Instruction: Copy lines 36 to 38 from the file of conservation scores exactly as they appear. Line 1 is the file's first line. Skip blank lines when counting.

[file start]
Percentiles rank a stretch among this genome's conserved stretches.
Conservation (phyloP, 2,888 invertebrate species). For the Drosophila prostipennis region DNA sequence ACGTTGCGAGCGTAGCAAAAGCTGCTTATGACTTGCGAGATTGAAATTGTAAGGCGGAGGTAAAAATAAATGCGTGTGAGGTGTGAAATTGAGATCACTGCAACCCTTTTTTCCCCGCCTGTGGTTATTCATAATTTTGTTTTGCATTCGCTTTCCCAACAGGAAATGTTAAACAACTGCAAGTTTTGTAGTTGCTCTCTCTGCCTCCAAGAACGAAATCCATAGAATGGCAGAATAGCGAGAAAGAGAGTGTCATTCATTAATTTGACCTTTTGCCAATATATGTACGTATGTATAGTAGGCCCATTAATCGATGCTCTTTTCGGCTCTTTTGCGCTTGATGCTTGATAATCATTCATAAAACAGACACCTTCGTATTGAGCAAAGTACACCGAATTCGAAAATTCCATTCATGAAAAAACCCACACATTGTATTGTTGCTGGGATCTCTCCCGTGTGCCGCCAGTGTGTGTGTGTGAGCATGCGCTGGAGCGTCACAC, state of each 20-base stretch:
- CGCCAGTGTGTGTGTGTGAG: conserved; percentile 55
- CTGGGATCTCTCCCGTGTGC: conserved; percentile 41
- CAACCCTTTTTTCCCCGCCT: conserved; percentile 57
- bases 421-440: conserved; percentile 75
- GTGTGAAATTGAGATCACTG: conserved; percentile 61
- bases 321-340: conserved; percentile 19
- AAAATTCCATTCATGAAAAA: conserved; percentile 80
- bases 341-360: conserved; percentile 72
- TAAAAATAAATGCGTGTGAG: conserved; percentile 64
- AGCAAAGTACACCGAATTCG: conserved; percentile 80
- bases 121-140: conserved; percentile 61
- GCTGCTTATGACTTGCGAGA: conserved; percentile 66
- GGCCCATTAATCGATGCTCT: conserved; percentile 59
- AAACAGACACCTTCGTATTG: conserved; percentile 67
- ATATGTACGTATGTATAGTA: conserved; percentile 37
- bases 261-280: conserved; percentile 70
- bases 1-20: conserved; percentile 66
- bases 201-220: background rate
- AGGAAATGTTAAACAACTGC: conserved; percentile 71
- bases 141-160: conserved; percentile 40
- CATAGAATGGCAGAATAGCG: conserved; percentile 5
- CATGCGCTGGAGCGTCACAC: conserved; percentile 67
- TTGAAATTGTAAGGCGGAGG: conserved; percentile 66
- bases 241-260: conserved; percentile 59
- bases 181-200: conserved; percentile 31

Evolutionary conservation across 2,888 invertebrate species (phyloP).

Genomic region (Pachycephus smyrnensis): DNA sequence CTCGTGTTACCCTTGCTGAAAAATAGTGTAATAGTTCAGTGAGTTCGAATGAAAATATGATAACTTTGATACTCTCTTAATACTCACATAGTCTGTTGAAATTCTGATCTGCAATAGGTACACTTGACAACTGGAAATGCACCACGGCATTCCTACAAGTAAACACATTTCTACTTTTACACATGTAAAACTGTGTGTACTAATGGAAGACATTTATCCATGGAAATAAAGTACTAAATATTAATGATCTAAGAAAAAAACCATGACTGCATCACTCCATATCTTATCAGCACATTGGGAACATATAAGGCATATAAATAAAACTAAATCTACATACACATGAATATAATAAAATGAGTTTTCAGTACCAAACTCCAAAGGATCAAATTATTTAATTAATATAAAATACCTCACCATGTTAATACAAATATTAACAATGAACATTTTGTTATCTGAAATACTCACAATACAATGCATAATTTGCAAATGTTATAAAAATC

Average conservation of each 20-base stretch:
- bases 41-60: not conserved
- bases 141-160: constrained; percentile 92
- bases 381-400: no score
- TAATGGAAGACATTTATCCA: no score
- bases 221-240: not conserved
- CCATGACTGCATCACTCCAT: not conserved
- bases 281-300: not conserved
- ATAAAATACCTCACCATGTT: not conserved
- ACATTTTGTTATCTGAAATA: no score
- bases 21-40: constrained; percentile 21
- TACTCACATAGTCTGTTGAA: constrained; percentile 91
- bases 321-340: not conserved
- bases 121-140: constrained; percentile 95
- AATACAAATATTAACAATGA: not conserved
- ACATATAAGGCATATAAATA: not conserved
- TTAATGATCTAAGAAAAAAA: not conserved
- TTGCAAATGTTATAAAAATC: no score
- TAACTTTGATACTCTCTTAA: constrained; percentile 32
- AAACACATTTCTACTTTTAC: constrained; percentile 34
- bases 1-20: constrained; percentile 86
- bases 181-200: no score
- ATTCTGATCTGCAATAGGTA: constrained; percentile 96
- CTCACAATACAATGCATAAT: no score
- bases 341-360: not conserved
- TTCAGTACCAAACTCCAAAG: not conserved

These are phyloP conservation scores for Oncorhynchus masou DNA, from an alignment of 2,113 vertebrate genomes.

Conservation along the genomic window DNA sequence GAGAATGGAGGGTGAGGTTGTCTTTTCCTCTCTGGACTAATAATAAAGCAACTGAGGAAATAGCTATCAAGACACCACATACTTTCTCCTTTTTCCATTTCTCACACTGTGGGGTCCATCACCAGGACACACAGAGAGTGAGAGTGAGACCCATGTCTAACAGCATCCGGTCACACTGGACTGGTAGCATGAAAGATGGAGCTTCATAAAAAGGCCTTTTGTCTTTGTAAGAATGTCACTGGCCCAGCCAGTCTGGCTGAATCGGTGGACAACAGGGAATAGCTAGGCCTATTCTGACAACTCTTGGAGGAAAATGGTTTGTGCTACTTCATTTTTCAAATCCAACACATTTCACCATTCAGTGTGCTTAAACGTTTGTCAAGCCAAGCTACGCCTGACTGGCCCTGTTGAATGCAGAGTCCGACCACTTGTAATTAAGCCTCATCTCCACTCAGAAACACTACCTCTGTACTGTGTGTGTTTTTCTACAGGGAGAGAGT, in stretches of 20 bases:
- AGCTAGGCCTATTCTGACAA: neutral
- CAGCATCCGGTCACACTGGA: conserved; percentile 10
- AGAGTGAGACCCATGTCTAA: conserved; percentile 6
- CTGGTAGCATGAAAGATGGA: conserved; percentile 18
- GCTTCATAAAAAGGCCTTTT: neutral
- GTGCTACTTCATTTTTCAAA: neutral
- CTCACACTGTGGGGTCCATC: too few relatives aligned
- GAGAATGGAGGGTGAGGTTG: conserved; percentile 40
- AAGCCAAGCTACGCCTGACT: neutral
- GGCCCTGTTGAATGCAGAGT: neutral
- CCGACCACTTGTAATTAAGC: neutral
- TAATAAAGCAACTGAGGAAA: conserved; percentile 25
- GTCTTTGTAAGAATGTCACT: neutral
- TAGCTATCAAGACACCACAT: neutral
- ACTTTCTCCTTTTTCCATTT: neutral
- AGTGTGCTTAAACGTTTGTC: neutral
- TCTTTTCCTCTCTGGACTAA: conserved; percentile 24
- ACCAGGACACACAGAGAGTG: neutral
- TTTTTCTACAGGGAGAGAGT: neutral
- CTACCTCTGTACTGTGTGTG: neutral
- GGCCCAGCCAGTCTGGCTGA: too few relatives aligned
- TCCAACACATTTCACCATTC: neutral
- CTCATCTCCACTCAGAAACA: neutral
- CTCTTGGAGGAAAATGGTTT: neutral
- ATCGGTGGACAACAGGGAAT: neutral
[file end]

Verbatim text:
- CCATGACTGCATCACTCCAT: not conserved
- bases 281-300: not conserved
- ATAAAATACCTCACCATGTT: not conserved